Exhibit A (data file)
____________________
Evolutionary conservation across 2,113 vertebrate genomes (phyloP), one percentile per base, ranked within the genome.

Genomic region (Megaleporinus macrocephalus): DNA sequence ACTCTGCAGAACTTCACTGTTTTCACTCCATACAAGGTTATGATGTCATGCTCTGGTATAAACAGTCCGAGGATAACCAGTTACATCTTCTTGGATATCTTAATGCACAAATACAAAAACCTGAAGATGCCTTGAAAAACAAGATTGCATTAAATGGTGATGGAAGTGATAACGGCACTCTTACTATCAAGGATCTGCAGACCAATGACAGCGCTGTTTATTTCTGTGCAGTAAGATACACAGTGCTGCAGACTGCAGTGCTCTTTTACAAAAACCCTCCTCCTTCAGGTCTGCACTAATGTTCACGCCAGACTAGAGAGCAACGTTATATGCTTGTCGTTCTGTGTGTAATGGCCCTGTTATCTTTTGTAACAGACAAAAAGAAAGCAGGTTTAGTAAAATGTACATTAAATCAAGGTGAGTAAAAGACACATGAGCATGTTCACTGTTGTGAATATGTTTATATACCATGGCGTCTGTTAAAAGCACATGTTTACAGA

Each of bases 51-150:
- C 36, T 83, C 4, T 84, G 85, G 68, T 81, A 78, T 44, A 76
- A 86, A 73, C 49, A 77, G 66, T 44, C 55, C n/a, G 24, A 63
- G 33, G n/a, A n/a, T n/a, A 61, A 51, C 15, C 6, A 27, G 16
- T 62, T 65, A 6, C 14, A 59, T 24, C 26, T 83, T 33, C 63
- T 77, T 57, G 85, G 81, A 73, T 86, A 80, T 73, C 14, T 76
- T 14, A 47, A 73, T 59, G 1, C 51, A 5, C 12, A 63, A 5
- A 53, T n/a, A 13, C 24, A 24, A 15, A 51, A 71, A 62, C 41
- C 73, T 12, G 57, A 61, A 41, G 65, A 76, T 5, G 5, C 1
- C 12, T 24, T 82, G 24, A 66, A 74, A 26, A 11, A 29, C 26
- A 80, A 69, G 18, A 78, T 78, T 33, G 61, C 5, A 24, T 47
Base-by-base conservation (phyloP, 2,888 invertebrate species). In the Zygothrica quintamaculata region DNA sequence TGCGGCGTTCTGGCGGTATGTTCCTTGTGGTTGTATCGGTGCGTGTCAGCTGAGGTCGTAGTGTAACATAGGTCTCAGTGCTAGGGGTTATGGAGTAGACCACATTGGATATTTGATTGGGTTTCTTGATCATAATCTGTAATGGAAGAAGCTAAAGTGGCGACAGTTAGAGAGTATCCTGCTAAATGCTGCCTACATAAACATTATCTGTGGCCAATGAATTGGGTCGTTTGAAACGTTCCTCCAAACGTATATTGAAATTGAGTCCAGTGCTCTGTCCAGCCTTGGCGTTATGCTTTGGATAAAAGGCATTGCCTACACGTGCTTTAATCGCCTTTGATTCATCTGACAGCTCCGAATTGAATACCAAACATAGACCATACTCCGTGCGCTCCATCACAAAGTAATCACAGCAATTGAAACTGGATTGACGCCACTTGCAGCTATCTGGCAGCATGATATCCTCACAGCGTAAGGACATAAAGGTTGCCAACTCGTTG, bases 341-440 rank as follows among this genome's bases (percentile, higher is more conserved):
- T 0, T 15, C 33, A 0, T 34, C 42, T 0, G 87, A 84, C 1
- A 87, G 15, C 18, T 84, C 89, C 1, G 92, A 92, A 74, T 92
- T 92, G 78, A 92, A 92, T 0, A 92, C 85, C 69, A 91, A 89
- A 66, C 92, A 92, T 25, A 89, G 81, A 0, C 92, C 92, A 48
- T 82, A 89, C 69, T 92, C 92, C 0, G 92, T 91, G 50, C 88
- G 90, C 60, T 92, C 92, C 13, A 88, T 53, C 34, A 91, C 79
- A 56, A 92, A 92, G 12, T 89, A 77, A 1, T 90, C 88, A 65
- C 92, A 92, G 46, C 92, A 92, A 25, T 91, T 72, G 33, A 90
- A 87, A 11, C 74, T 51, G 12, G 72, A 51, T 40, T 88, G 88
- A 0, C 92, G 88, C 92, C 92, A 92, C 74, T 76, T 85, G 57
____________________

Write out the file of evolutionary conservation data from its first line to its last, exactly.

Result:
Evolutionary conservation across 2,113 vertebrate genomes (phyloP), one percentile per base, ranked within the genome.

Genomic region (Megaleporinus macrocephalus): DNA sequence ACTCTGCAGAACTTCACTGTTTTCACTCCATACAAGGTTATGATGTCATGCTCTGGTATAAACAGTCCGAGGATAACCAGTTACATCTTCTTGGATATCTTAATGCACAAATACAAAAACCTGAAGATGCCTTGAAAAACAAGATTGCATTAAATGGTGATGGAAGTGATAACGGCACTCTTACTATCAAGGATCTGCAGACCAATGACAGCGCTGTTTATTTCTGTGCAGTAAGATACACAGTGCTGCAGACTGCAGTGCTCTTTTACAAAAACCCTCCTCCTTCAGGTCTGCACTAATGTTCACGCCAGACTAGAGAGCAACGTTATATGCTTGTCGTTCTGTGTGTAATGGCCCTGTTATCTTTTGTAACAGACAAAAAGAAAGCAGGTTTAGTAAAATGTACATTAAATCAAGGTGAGTAAAAGACACATGAGCATGTTCACTGTTGTGAATATGTTTATATACCATGGCGTCTGTTAAAAGCACATGTTTACAGA

Each of bases 51-150:
- C 36, T 83, C 4, T 84, G 85, G 68, T 81, A 78, T 44, A 76
- A 86, A 73, C 49, A 77, G 66, T 44, C 55, C n/a, G 24, A 63
- G 33, G n/a, A n/a, T n/a, A 61, A 51, C 15, C 6, A 27, G 16
- T 62, T 65, A 6, C 14, A 59, T 24, C 26, T 83, T 33, C 63
- T 77, T 57, G 85, G 81, A 73, T 86, A 80, T 73, C 14, T 76
- T 14, A 47, A 73, T 59, G 1, C 51, A 5, C 12, A 63, A 5
- A 53, T n/a, A 13, C 24, A 24, A 15, A 51, A 71, A 62, C 41
- C 73, T 12, G 57, A 61, A 41, G 65, A 76, T 5, G 5, C 1
- C 12, T 24, T 82, G 24, A 66, A 74, A 26, A 11, A 29, C 26
- A 80, A 69, G 18, A 78, T 78, T 33, G 61, C 5, A 24, T 47
Base-by-base conservation (phyloP, 2,888 invertebrate species). In the Zygothrica quintamaculata region DNA sequence TGCGGCGTTCTGGCGGTATGTTCCTTGTGGTTGTATCGGTGCGTGTCAGCTGAGGTCGTAGTGTAACATAGGTCTCAGTGCTAGGGGTTATGGAGTAGACCACATTGGATATTTGATTGGGTTTCTTGATCATAATCTGTAATGGAAGAAGCTAAAGTGGCGACAGTTAGAGAGTATCCTGCTAAATGCTGCCTACATAAACATTATCTGTGGCCAATGAATTGGGTCGTTTGAAACGTTCCTCCAAACGTATATTGAAATTGAGTCCAGTGCTCTGTCCAGCCTTGGCGTTATGCTTTGGATAAAAGGCATTGCCTACACGTGCTTTAATCGCCTTTGATTCATCTGACAGCTCCGAATTGAATACCAAACATAGACCATACTCCGTGCGCTCCATCACAAAGTAATCACAGCAATTGAAACTGGATTGACGCCACTTGCAGCTATCTGGCAGCATGATATCCTCACAGCGTAAGGACATAAAGGTTGCCAACTCGTTG, bases 341-440 rank as follows among this genome's bases (percentile, higher is more conserved):
- T 0, T 15, C 33, A 0, T 34, C 42, T 0, G 87, A 84, C 1
- A 87, G 15, C 18, T 84, C 89, C 1, G 92, A 92, A 74, T 92
- T 92, G 78, A 92, A 92, T 0, A 92, C 85, C 69, A 91, A 89
- A 66, C 92, A 92, T 25, A 89, G 81, A 0, C 92, C 92, A 48
- T 82, A 89, C 69, T 92, C 92, C 0, G 92, T 91, G 50, C 88
- G 90, C 60, T 92, C 92, C 13, A 88, T 53, C 34, A 91, C 79
- A 56, A 92, A 92, G 12, T 89, A 77, A 1, T 90, C 88, A 65
- C 92, A 92, G 46, C 92, A 92, A 25, T 91, T 72, G 33, A 90
- A 87, A 11, C 74, T 51, G 12, G 72, A 51, T 40, T 88, G 88
- A 0, C 92, G 88, C 92, C 92, A 92, C 74, T 76, T 85, G 57